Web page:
(Bloomberg) -- U.S. business debt exceeded that of households for the first time since 1991, a potential warning sign for the economy as corporate investment softens.
Nonfinancial companies boosted debt at a faster 5.7% annual pace in the third quarter to a total outstanding $15.987 trillion, while household borrowing slowed to a 3.3% rise to reach $15.986 trillion, Federal Reserve data showed Thursday. Federal government debt climbed 10.4%, the most since early 2018, to $18.9 trillion.
With the record-long expansion in its 11th year, Fed policy makers have indicated in recent months that they’re watching the corporate debt situation closely. Chairman Jerome Powell said in October that “leverage among corporations and other forms of business, private businesses, is historically high. We’ve been monitoring it carefully and taking appropriate steps.”
Powell also said at the time that “in the aggregate, the household sector is in a very good place.”
Corporate debt has ballooned with business investment declining for two straight quarters. While business investment has historically climbed when borrowing rose, companies now are increasingly using that credit to return money to investors.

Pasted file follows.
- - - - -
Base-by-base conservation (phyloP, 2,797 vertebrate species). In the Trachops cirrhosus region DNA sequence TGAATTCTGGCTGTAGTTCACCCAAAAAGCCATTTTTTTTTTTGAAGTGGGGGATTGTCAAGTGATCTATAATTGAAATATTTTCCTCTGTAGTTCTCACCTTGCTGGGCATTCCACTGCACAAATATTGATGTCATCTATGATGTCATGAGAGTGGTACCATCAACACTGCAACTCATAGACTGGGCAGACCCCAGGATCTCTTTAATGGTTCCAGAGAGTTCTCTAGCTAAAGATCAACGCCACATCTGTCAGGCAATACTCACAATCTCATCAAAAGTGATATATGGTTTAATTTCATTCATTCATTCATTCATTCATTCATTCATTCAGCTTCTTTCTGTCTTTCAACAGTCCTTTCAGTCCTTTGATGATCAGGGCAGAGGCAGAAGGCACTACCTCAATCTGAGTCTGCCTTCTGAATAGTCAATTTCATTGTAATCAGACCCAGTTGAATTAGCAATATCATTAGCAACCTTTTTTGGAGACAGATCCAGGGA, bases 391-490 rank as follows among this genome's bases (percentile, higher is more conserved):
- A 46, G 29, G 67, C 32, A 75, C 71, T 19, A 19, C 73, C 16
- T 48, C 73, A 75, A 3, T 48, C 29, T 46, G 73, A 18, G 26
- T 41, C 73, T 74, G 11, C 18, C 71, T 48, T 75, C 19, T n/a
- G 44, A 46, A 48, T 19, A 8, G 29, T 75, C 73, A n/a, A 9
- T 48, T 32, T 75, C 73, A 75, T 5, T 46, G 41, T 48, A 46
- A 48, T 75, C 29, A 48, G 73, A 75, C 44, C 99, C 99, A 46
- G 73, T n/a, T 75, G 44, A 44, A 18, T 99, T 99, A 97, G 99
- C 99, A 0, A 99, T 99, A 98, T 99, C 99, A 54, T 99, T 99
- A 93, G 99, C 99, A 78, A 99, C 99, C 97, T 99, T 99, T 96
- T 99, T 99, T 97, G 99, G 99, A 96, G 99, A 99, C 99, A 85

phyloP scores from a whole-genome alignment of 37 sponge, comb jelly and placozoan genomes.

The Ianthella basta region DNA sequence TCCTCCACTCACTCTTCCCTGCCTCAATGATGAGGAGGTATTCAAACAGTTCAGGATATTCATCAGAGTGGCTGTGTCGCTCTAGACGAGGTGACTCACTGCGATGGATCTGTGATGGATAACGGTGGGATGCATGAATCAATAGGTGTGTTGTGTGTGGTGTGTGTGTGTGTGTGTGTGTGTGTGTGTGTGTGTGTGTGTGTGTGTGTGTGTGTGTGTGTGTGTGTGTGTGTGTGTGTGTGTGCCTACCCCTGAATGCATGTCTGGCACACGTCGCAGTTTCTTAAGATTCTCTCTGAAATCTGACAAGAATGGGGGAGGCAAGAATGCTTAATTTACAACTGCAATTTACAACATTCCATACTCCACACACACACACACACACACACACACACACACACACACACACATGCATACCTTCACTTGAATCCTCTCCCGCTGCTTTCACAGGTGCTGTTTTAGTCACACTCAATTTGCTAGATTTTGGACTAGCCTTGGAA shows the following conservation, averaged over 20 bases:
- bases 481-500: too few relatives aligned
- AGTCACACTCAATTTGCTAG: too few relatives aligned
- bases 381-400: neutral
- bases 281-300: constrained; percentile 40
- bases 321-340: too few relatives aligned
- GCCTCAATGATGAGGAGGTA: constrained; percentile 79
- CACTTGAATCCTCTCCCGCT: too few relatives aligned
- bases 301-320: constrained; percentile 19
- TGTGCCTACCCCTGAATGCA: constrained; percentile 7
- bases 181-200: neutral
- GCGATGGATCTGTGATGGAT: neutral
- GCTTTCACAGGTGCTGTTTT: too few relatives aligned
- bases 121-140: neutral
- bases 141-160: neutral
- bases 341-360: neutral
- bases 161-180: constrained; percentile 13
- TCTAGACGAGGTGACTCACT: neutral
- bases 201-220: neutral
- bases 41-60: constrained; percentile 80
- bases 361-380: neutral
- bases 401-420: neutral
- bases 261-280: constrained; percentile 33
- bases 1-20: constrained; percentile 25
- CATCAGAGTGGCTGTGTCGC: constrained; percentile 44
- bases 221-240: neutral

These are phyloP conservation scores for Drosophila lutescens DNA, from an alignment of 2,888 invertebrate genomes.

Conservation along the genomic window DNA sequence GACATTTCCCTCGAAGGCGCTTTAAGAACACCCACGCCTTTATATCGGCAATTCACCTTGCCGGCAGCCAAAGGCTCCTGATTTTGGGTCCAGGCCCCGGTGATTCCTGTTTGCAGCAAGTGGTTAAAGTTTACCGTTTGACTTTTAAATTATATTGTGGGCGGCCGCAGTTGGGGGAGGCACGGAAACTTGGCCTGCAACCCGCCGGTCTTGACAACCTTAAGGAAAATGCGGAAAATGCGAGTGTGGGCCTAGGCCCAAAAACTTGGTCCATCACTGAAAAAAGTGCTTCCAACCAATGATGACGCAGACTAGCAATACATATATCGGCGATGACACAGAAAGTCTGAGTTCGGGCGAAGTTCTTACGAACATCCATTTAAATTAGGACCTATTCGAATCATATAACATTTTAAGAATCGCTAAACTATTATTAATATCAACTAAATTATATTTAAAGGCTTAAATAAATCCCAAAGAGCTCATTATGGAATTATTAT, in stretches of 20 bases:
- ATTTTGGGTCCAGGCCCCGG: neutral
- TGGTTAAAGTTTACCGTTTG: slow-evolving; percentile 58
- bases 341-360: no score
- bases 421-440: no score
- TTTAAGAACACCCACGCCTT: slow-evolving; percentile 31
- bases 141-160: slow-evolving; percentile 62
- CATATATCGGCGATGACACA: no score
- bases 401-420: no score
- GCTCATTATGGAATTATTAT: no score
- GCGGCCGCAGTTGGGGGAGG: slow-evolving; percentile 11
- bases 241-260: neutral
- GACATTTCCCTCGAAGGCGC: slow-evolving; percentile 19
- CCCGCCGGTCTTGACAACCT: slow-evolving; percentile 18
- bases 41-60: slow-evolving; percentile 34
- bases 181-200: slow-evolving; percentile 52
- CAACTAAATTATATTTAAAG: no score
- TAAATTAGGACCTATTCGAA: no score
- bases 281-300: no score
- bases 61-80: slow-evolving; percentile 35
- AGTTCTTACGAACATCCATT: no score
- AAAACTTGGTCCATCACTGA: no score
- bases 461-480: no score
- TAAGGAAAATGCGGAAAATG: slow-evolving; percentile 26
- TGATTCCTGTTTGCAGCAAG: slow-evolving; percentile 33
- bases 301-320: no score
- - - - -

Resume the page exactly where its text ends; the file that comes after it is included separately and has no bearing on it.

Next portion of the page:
The Fed data also showed net worth for households and non-profit groups increased $573.6 billion, or 0.5%, to $113.8 trillion after a 1.7% gain in the prior period.
U.S. stocks rose at a slower pace in the third quarter as threats of additional tariffs on China followed by more upbeat trade news whipsawed investors. Households’ holdings of real estate, a key source of wealth, rose to $32.9 trillion in the third quarter from $32.7 trillion as low mortgage rates, steady demand and an inventory squeeze continued to push up home values.
The value of equities directly and indirectly held by households and nonprofit groups eased to $30.3 trillion from $30.5 trillion in the prior quarter.
Consumer credit expanded an annualized 5.1% in the third quarter, while mortgage debt increased at a 2.7% pace.
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